In India we have a facility in grocery shopping that I have not seen elsewhere...door delivery. Just phone up the grocer and soon, you will have your goods delivered to your doorstep. Coooool, huh? I am sure my overworked friends abroad would just swoon at the thought of this convenience.
But...it's not unalloyed bliss as one would think. I have always avoided having stuff home-delivered...because....
a. Very often, stuff that is close to, or sometimes even past, the expiry date, is sent over.
b. There is sometimes an error in the totalling of the bill. Suffice it to say that I have NEVER seen an error on the side of less. It's always an error for a couple of rupees more. The shopkeeper smilingly apologizes when you go over and point out the mistake. "These computers madam..." he says with a shrug. (If I have to go back to point out the error in the bill, I might as well go and do the shopping myself. And it's PEOPLE who enter the prices into that computer Mr Shopkeeper!)
c. When I go in person, I also can look around and spot good offers that I may not know about. I once got disposable razors for Rs.10 each (I am not kidding)...got a whole bunch of them!! And there might be offers with what I am buying, that don't reach me during door delivery, that I can ensure, come with my purchase.
d. Definitely, the cost of home-delivery is built into the price of the product. NO store that gives door delivery sells below MRP (Maximum Retail Price). By buying at my regular kirana shop, I save several HUNDRED rupees...the shopkeeper told me that he would not deliver home and add that cost to the groceries.
e. I find it VERY difficult to sit at home waiting for the delivery boy to arrive. Of course, he will come by just as I am ready to go out somewhere, or, even if I am at home, let me get a really important call, whether it is from a friend or Nature, and the doorbell will ring...
f. When I keep going to the kirana store myself, they know me and I know them. I have an excellent return/exchange policy for which I need not buy industrial quantities of anything. They know I am a genuine buyer and they accept returned goods. It won't work with a different "boy" delivering goods each time,and the store not knowing you.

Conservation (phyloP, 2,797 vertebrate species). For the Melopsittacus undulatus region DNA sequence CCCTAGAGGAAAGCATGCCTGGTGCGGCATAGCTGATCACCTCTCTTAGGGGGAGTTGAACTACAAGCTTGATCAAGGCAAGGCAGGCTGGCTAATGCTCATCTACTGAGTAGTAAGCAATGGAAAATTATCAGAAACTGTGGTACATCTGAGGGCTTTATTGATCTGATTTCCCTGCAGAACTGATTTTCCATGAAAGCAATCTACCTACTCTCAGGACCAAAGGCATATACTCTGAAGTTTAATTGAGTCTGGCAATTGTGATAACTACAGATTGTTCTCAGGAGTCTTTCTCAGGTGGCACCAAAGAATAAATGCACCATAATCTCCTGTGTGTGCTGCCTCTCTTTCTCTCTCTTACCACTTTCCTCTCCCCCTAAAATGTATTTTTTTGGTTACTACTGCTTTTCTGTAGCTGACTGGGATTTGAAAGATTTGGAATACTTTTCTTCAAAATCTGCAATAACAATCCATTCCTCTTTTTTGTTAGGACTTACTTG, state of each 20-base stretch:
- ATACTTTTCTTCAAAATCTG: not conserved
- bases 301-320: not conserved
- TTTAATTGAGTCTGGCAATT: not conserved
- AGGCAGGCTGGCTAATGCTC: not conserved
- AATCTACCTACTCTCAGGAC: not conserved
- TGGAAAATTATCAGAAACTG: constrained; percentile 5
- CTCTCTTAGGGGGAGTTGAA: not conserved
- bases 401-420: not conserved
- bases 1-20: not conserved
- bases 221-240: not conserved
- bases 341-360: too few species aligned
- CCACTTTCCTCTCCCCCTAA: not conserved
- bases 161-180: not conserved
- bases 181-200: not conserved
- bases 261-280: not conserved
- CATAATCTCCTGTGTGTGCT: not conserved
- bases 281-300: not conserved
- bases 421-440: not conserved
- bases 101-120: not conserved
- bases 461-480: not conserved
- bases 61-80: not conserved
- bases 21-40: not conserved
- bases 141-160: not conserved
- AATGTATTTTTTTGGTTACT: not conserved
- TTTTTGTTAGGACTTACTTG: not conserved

g. The trip to the kirana shop is much more personal than any Nilgiris or Fab Mall or Food World visit. "Oh, I see you have a new nephew working today," I say to the head of the extended family. (It's a VERY busy shop, with the local small shopkeepers also buying there...that tells you about the prices.)The shop is run by a Rajasthani guy who has at least 22 helpers at last count. Their lovely silver-and-ruby earrings glint in the sunshine as they hum about taking down stuff. The shopkeeper has provided employment to dozens of his relatives, some of whom have set up their own shops now. The shop fellows are too busy and too social-class-conscious and don't-be-familiar-with-a-lady-conscious to give me more than a smile, but they do that. I am content.
h. Several times, I have seen them nodding to regular customers when they are short of cash. "Come back later and pay". I have done this once myself...and I could go back only after two days.
i. By handling the stuff themselves instead of having the customer handle them, the shopkeepers save tremendously on pilferage. And that benefit benefits the customer. Just ask any dept store how much they lose to shoplifting...and how they build that cost into their sales.
j. I don't have a full-time job and can spare the time for this kind of shopping. That said, I often find that waiting in the lines at the new departments stores takes up the same amount of time as I spend...and there's no helpful young shop assistant carrying my stuff to the car, refusing a tip, and walking away with the usual half-smile that is his social "goodbye".
Wal-Mart is trying to enter India....I don't think they will ever be able to put my Rajasthani guy or his umpteen brothers, out of business.